I just recently completed TimeShift on the 360, which has insanely obvious ripoffs from Half Life; in particular the main protagonist is an unspoken physicist with a special suit. Forgive me for ignoring the majority of the storyline here; but it isn’t really mention worthy. Right, when it comes to the protagonist communicating with his allies; there are at least two instances when the commander you help is communicating with you over the radio and asks a question - to which of course you don’t respond. The first time he is asking you who you are and are you on their side or not - to which nothing is said and the only reason he probably doesn’t kill you just to be on the safe side is that the air ship you are on gets attacked. Saved by the bell as it were. The second instance is near the finale of the game when you are stuck on a rooftop while artillery shells are getting launched at you; after which he asks are you ok - as in still alive. You respond with nothing, he asks again saying to reply with just a “click or something”; which you do. Ok I realise we have to take into consideration the whole time-space continuum thing here; so not talking could be a beneficial thing in terms of maintaining the continuum; but the fact of the matter is that once your task is complete; everything returns to the way it was before so the commander could potentially never have existed at all so you interactions would be of exactly squat relevance and would not impact the continuum at all.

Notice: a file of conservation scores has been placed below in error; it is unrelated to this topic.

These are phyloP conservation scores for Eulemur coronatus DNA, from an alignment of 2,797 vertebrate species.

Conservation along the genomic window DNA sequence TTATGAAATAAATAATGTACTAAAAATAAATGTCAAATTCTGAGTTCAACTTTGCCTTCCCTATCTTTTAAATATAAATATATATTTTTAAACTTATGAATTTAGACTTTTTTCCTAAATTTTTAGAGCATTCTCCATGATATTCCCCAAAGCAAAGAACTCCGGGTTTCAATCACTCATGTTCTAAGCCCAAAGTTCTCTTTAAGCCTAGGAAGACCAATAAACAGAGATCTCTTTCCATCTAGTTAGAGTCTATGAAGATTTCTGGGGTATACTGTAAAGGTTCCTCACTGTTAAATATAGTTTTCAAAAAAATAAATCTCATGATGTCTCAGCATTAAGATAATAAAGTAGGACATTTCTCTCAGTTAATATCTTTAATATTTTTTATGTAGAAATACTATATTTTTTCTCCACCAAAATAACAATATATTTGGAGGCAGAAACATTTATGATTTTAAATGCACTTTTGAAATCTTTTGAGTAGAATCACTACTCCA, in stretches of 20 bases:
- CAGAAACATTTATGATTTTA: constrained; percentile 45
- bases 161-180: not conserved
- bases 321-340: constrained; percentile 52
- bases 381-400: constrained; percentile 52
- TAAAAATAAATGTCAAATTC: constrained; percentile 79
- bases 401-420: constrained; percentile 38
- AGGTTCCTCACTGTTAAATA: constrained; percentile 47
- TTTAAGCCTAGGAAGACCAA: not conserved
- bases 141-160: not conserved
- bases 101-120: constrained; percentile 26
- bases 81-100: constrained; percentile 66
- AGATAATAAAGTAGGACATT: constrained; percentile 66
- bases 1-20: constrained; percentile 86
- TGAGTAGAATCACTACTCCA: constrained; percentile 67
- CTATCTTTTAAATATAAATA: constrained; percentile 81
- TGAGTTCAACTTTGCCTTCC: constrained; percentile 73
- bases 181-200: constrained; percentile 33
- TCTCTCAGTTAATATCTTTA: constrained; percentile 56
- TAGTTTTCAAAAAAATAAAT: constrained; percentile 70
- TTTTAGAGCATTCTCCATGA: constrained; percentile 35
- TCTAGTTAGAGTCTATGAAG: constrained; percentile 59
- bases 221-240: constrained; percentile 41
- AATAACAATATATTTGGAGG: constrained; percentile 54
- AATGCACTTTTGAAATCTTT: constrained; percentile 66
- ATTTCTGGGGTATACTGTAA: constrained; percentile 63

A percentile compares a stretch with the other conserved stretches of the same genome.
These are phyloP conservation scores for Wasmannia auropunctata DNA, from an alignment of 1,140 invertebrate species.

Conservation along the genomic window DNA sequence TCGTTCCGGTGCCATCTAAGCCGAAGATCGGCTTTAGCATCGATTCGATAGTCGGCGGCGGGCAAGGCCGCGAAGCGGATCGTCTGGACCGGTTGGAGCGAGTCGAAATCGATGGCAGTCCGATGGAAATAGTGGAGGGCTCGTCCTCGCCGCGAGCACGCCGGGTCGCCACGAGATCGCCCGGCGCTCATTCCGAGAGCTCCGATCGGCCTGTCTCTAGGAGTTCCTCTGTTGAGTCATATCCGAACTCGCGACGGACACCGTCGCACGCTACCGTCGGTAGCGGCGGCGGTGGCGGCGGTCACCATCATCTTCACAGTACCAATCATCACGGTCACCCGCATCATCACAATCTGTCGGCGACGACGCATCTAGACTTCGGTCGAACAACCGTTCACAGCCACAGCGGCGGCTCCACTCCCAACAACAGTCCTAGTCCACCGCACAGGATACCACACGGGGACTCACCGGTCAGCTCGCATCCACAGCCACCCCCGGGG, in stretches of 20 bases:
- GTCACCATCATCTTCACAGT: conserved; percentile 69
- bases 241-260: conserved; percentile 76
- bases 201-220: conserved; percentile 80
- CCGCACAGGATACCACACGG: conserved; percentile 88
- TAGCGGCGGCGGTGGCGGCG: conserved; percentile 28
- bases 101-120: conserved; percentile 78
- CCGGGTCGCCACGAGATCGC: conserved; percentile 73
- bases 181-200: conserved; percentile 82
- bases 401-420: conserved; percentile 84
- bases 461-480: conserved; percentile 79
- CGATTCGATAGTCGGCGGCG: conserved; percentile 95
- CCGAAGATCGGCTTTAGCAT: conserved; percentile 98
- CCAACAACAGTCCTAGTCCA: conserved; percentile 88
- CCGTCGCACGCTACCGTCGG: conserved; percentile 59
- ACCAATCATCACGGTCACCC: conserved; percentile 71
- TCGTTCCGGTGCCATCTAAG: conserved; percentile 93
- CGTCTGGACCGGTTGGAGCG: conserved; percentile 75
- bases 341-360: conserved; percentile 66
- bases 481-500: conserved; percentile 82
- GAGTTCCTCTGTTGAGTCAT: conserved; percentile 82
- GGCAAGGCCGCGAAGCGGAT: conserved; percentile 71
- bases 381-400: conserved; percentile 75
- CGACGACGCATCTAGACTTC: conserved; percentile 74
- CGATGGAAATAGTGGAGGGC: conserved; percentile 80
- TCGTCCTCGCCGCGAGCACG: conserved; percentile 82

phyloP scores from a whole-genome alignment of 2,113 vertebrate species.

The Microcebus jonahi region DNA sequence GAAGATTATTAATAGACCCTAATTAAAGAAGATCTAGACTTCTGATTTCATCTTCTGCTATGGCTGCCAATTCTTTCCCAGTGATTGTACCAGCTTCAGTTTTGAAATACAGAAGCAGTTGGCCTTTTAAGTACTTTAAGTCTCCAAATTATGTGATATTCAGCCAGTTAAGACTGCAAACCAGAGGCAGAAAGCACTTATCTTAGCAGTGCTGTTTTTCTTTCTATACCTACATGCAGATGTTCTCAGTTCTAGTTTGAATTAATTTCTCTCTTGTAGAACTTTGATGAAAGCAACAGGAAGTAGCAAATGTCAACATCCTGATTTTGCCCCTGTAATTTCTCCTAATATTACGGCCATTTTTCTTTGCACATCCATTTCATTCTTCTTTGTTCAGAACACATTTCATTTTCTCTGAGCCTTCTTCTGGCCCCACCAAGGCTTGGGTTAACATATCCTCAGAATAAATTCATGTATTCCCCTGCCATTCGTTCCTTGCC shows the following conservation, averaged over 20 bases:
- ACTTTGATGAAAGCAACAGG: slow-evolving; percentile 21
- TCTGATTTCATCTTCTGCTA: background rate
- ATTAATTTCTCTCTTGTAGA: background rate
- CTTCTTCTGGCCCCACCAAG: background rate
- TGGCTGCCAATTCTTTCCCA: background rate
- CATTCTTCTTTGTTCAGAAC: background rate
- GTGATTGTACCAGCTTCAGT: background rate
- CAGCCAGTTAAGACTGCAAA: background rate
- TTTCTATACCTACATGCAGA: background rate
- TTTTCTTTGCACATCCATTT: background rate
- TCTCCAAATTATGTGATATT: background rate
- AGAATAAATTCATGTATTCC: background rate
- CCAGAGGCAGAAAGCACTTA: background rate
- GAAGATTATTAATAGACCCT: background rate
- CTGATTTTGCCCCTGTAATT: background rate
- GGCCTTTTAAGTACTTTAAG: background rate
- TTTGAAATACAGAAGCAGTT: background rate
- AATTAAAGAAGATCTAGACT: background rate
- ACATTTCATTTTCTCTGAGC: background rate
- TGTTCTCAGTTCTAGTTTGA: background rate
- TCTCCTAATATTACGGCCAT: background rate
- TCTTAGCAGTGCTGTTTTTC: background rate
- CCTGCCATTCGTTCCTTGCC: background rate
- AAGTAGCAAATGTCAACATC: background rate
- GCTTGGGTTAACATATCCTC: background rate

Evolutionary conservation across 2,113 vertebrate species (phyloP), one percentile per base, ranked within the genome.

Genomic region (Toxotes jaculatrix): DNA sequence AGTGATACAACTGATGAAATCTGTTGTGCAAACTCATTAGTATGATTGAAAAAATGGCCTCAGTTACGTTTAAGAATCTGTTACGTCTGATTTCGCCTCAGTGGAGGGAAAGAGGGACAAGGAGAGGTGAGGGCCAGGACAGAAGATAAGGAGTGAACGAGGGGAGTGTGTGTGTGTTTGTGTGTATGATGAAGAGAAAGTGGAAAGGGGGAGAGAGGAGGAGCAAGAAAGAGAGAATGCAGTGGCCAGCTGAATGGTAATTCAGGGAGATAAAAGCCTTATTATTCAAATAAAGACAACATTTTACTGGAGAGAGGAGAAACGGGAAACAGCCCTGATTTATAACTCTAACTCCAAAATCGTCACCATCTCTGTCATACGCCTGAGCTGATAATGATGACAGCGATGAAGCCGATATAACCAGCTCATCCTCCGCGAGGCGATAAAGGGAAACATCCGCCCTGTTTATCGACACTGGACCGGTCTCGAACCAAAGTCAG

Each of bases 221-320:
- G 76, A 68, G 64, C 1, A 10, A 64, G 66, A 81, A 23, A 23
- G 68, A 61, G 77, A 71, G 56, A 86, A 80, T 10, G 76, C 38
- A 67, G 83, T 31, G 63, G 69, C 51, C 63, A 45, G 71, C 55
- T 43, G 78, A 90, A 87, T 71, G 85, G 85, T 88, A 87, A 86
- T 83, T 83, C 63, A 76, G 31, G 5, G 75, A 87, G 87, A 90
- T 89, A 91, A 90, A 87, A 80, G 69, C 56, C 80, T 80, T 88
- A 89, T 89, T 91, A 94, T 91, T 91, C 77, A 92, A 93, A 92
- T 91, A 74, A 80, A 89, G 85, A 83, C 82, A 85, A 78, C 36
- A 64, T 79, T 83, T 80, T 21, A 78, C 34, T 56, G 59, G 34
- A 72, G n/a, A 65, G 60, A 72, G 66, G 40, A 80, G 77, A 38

Maybe at the end of the day it just comes down to scripting more than anything else. Some games are scripted very well; others - most - are not. Sadly it seems to be at the stage where a game isn’t graded on it’s scripting or single player; but more its online features - namely where the money is. A quick google/wiki search shows the evidence as plain as day:
Halo 3 tops the list of course; hell even I have bought two copies for myself and a third for a friend. But really its online functionality far outweighs it’s single player/co-op campaign. Halo: Reach, Left4Dead2 and now Gears of War 3 all now have online multiplayer betas as their Demos as we used to know them.
In conclusion; I think the old days of games are gone and it is all getting replaced by muddy graphics; “gritty” space marine types. That and casual games.